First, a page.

I didn’t have the privilege of knowing my father. My generation experienced fatherlessness at an epidemic rate. As a result, there are many misguided men wandering aimlessly today continuing the cycle or in search for a sense of belonging. For reasons unbeknownst to me, I was led down a different path. I paid close attention to sitcom fathers for my queues and even had a family drafted on paper by the time I was sixteen. Before then, I was fortunate enough to have an innate nurturing capability. I wanted to be a daddy as far back as I can remember. I’ll admit that a void still exists today from my absentee father, but that hasn’t stopped me from trying to be the best one I can be today. Excuses are irrelevant once a child is born. Their reflection of me (can’t deny those ears on all three of them!) was the only signal I needed to answer the call to fatherhood.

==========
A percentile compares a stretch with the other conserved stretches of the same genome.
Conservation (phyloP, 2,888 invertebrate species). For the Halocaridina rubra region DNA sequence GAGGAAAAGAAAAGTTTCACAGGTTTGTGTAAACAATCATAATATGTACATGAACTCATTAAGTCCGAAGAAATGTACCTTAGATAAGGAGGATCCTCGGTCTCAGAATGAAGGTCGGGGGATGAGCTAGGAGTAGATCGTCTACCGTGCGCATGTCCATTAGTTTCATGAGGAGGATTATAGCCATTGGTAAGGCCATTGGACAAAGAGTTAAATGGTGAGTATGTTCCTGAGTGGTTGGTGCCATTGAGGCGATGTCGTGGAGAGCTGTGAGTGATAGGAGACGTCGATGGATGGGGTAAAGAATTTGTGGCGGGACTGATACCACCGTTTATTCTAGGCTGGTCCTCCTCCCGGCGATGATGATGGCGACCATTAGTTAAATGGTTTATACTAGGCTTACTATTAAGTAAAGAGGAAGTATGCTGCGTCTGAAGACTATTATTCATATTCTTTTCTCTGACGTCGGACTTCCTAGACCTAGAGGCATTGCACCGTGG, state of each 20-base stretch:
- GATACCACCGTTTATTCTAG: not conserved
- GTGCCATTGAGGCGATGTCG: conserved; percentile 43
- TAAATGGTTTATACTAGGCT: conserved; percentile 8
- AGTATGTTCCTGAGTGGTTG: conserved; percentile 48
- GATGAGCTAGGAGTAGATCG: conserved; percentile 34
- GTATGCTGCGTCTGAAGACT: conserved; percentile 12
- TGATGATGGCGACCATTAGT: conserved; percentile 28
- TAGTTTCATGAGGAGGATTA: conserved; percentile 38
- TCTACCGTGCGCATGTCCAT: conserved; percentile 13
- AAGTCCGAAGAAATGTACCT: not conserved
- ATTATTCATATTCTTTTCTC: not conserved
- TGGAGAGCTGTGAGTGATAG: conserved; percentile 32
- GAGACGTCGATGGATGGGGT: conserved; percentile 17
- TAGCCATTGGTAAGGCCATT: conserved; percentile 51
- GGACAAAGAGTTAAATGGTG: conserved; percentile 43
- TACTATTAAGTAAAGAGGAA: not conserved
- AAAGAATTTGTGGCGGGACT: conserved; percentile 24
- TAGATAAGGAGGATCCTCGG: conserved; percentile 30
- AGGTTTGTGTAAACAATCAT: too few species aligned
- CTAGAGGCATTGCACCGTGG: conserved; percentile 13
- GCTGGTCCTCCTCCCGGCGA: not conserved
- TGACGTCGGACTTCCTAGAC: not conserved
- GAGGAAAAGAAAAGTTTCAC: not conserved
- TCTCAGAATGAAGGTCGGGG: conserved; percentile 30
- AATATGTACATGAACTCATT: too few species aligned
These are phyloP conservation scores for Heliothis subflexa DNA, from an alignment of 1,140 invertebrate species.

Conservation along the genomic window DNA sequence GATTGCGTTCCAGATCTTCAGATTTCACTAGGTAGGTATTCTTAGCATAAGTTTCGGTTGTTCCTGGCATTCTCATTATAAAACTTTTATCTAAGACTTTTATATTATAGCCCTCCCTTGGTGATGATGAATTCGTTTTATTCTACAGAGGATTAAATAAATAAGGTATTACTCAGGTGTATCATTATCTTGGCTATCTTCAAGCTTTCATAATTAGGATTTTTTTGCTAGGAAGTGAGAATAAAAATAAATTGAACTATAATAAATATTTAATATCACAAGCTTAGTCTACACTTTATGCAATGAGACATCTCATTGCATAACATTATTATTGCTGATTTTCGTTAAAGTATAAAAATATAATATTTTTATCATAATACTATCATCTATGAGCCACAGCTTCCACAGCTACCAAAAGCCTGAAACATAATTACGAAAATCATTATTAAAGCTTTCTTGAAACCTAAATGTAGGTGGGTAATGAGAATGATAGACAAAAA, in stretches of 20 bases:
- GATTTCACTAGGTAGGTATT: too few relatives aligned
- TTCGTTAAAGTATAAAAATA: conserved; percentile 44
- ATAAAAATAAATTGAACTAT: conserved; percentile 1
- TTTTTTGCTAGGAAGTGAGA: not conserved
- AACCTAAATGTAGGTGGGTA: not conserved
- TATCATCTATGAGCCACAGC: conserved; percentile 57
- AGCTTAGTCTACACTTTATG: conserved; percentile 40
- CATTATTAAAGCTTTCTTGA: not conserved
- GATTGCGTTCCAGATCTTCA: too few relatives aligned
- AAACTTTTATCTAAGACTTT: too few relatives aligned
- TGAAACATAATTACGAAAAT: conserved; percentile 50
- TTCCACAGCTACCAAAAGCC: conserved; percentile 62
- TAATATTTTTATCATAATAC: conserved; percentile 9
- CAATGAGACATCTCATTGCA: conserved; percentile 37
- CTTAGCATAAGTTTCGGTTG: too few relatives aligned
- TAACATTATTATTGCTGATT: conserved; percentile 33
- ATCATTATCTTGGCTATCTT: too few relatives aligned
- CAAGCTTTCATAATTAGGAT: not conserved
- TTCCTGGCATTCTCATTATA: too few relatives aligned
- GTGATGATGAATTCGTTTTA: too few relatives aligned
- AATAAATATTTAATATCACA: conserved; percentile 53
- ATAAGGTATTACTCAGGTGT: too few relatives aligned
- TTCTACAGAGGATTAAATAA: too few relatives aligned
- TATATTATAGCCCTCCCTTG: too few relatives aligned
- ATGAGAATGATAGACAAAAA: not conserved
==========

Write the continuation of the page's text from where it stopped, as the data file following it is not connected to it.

With that in mind, seeing so many men not only step up, but surpass expectations with advice for other fledgling dads on blogs and other social media networks connects us in many ways. The support system for the various daddy sites have been an invaluable tool for my well-being and reassurance. The overarching message I’ve received in a comforting acknowledgement is that we’re all going through parenting haphazardly. I’ve discovered that the most important element of the fun, yet challenging voyage is presence. It’s something I struggle with every day, but just being there and supporting them through engagement is the most cherished gift we can give to our children.
Adam Starks, Ph.D. is a husband, father, author and aspiring social entrepreneur. His project, Urban Light Initiative (www.urbanlightinitiative.org) aims to help at-risk youth with resources and guidance to complete their education and go on to live self-sustaining lives. His autobiography, Broken Child Mended Man, vividly depicts overcoming a troubling childhood to ultimately graduate from college. You can read his blog at www.adamstarks.com or order his e-book (paperback slated for December 2015) at all major online booksellers.